Free Online Garden Planner Layout Template

Now that you know which are the best companion plants for lupine, you might need a way to plan your garden layout. Whether you are planting vegetables, flowers, or herbs near your lupine plants, this online garden planner can help you visualize your design and bring it to life. Arrange and rearrange the plants over and over, then print the layout when you are satisfied. With garden tasks that need your attention, this is one way to save time.

online free garden planner template featured image templates on grass background

It’s fully customizable when you make your own copy and includes two editable chart pages for noting planting specifications.

Get my free online garden layout planner template!

Have a wonderful week, and may all of your lupine-growing endeavors meet with success!

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Lisa Mitchell is a wife, mom, and school librarian who likes to grow fruit, herbs, vegetables, and flowers on her family’s small Pacific Northwest farm. To learn more about what this website has to offer gardeners, click on over to the Garden page.

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10 thoughts on “Lupine Companion Plants (+Some to Avoid)”

  1. I think lupine flowers are so pretty. I need to get some. And I appreciate your comprehensive information on companion plants, always so helpful!

    • You are most welcome. I look forward to the lupine returning each year.

  2. I really didn’t know much about lupine plants before this post. They really are gorgeous flowers and it’s very handy to know the best lupine companion plants both vegetables and flowers.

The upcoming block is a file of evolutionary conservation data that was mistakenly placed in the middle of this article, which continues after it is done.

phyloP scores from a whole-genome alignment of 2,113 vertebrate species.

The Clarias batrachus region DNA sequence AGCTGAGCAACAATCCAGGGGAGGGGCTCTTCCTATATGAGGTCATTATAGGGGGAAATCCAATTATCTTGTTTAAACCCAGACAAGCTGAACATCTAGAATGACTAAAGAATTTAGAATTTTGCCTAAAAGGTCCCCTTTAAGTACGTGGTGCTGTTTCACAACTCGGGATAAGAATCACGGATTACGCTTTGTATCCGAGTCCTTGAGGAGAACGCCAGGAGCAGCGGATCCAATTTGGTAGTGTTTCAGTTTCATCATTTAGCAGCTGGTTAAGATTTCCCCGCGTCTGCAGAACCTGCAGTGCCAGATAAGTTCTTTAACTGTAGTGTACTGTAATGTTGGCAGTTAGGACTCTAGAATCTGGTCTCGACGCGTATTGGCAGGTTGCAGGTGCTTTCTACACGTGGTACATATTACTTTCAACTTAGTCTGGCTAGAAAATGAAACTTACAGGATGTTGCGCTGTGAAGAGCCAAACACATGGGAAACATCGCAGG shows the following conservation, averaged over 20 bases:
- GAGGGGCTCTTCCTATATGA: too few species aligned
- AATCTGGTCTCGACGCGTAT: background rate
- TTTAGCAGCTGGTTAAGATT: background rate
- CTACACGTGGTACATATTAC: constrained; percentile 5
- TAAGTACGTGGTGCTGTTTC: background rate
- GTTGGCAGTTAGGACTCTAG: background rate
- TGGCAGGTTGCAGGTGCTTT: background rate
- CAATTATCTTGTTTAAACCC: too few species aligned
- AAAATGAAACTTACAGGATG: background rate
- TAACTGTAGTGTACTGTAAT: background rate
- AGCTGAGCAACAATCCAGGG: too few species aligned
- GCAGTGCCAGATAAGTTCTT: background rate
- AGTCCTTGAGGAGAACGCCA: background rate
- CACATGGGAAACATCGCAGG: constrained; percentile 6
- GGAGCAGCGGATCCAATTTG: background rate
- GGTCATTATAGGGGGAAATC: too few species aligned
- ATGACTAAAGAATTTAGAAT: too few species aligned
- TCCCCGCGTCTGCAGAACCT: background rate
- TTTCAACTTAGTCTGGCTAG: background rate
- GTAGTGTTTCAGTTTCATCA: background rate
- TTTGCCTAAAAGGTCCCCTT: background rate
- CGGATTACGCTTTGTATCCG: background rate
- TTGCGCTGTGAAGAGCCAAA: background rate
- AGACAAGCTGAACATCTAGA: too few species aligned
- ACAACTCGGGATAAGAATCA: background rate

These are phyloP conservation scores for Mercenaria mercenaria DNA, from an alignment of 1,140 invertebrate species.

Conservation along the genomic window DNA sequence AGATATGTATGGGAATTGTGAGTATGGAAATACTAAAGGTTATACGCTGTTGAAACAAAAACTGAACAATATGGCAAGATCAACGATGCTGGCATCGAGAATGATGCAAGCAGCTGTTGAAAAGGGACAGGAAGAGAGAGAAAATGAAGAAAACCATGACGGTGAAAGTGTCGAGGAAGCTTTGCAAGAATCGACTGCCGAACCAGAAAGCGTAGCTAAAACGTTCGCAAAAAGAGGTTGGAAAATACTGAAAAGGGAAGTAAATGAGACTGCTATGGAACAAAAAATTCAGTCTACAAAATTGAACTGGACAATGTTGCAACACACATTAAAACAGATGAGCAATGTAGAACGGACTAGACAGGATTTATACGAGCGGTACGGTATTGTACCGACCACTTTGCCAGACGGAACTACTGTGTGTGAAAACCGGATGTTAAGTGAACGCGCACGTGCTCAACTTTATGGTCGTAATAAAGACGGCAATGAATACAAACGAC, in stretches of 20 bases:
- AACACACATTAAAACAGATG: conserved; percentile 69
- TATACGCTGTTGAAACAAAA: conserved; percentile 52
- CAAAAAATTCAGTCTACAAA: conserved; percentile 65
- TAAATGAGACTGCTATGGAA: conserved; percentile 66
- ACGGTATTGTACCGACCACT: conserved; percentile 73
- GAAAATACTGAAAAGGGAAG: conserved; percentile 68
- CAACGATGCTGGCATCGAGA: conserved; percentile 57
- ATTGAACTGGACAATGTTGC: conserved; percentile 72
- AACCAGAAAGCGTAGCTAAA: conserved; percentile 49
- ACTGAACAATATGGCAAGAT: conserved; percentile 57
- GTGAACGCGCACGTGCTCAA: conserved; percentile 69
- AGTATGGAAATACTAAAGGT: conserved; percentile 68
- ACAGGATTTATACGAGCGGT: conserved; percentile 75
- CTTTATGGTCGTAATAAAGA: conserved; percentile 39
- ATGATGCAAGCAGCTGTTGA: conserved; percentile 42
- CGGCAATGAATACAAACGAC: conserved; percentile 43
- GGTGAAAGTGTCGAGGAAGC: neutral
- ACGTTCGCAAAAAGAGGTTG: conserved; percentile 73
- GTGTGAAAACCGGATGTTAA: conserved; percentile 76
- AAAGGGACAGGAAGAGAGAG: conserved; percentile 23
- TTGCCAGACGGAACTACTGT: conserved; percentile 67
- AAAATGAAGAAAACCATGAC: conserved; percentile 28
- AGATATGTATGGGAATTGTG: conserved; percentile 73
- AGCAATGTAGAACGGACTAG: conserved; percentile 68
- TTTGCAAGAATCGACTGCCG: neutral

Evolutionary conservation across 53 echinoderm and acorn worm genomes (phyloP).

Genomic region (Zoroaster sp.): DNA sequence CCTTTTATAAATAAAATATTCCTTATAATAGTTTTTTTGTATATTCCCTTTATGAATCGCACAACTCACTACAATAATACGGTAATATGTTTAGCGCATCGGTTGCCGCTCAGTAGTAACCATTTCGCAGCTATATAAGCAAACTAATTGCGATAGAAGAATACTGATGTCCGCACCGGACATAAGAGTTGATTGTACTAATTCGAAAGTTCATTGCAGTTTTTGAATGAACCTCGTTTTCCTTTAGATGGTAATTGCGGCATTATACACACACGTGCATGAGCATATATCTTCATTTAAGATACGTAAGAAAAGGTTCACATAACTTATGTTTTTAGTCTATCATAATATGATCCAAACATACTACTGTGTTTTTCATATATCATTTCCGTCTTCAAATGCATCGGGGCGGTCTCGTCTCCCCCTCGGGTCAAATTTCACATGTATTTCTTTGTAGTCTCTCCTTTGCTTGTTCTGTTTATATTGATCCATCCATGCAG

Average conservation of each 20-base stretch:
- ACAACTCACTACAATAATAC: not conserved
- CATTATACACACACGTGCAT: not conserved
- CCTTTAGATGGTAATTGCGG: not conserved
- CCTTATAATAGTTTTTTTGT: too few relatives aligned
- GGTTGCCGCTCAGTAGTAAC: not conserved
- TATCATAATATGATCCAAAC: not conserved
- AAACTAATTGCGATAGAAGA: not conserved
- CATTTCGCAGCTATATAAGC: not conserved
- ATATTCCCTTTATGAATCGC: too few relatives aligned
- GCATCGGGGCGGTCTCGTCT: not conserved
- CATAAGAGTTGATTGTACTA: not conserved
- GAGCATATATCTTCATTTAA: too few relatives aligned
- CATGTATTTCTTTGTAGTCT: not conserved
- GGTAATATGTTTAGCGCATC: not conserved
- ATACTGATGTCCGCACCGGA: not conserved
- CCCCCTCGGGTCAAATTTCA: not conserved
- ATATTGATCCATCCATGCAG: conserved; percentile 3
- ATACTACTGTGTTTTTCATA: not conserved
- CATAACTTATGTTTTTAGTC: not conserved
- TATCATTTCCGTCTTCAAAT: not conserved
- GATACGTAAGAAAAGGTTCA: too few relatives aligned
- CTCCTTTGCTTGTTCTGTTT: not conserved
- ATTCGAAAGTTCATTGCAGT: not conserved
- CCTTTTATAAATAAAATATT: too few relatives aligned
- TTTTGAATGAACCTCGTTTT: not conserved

• I hope you get to plant some lupines with great companion plants in your garden.

  3. I love your gardening articles! So interesting and helpful to learn about the lupine companion plant and the ones to avoid. Thanks!

    • You are most welcome. I am happy to spread the word about lupines and their companion plants.

  4. I love lupine. They grew at my former house and I miss them. Thank you for this post on companion plants and growing tips for lupines – it will help me to replant lupines.

    • Oh, I am happy you are going to replant lupines. They add such a nice touch of color to a garden.

  5. I love the colors of lupine and hope to grow more of them this year. Thank you for the list of companion plants and growing tips.

    • Yes, the colors of lupine seem so tranquil and relaxing. I am glad you liked the post about companion plants for lupine. Happy gardening!